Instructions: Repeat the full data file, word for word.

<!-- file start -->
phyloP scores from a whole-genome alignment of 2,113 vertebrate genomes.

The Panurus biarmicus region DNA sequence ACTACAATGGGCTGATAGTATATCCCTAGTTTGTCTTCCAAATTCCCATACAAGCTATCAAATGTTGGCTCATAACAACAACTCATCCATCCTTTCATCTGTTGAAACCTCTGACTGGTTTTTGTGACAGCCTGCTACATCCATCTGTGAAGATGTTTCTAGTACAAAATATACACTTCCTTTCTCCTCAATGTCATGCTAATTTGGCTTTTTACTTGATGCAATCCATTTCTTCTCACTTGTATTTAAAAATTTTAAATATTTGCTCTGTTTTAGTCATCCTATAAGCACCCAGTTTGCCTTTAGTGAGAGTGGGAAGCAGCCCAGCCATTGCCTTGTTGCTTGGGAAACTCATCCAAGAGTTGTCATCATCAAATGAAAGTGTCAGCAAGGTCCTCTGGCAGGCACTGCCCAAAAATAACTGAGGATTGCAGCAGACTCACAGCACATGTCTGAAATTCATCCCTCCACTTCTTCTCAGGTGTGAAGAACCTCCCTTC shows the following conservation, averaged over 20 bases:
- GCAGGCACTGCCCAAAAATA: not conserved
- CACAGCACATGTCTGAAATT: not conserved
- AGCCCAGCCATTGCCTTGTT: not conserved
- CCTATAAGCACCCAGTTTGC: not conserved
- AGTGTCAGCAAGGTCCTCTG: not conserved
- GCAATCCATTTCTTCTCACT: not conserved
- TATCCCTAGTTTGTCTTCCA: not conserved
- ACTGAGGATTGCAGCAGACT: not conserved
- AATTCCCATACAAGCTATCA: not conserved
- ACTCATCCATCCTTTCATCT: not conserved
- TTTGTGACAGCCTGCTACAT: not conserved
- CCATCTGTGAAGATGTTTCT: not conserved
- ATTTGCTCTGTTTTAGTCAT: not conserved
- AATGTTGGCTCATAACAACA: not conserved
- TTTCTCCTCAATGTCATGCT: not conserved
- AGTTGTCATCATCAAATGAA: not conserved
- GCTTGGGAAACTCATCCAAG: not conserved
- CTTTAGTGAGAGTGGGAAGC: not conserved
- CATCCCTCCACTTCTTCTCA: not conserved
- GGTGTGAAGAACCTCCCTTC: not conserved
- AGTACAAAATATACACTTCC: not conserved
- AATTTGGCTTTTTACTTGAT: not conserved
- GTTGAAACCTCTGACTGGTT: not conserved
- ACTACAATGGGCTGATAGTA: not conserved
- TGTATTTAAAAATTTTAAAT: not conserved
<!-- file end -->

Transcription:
phyloP scores from a whole-genome alignment of 2,113 vertebrate genomes.

The Panurus biarmicus region DNA sequence ACTACAATGGGCTGATAGTATATCCCTAGTTTGTCTTCCAAATTCCCATACAAGCTATCAAATGTTGGCTCATAACAACAACTCATCCATCCTTTCATCTGTTGAAACCTCTGACTGGTTTTTGTGACAGCCTGCTACATCCATCTGTGAAGATGTTTCTAGTACAAAATATACACTTCCTTTCTCCTCAATGTCATGCTAATTTGGCTTTTTACTTGATGCAATCCATTTCTTCTCACTTGTATTTAAAAATTTTAAATATTTGCTCTGTTTTAGTCATCCTATAAGCACCCAGTTTGCCTTTAGTGAGAGTGGGAAGCAGCCCAGCCATTGCCTTGTTGCTTGGGAAACTCATCCAAGAGTTGTCATCATCAAATGAAAGTGTCAGCAAGGTCCTCTGGCAGGCACTGCCCAAAAATAACTGAGGATTGCAGCAGACTCACAGCACATGTCTGAAATTCATCCCTCCACTTCTTCTCAGGTGTGAAGAACCTCCCTTC shows the following conservation, averaged over 20 bases:
- GCAGGCACTGCCCAAAAATA: not conserved
- CACAGCACATGTCTGAAATT: not conserved
- AGCCCAGCCATTGCCTTGTT: not conserved
- CCTATAAGCACCCAGTTTGC: not conserved
- AGTGTCAGCAAGGTCCTCTG: not conserved
- GCAATCCATTTCTTCTCACT: not conserved
- TATCCCTAGTTTGTCTTCCA: not conserved
- ACTGAGGATTGCAGCAGACT: not conserved
- AATTCCCATACAAGCTATCA: not conserved
- ACTCATCCATCCTTTCATCT: not conserved
- TTTGTGACAGCCTGCTACAT: not conserved
- CCATCTGTGAAGATGTTTCT: not conserved
- ATTTGCTCTGTTTTAGTCAT: not conserved
- AATGTTGGCTCATAACAACA: not conserved
- TTTCTCCTCAATGTCATGCT: not conserved
- AGTTGTCATCATCAAATGAA: not conserved
- GCTTGGGAAACTCATCCAAG: not conserved
- CTTTAGTGAGAGTGGGAAGC: not conserved
- CATCCCTCCACTTCTTCTCA: not conserved
- GGTGTGAAGAACCTCCCTTC: not conserved
- AGTACAAAATATACACTTCC: not conserved
- AATTTGGCTTTTTACTTGAT: not conserved
- GTTGAAACCTCTGACTGGTT: not conserved
- ACTACAATGGGCTGATAGTA: not conserved
- TGTATTTAAAAATTTTAAAT: not conserved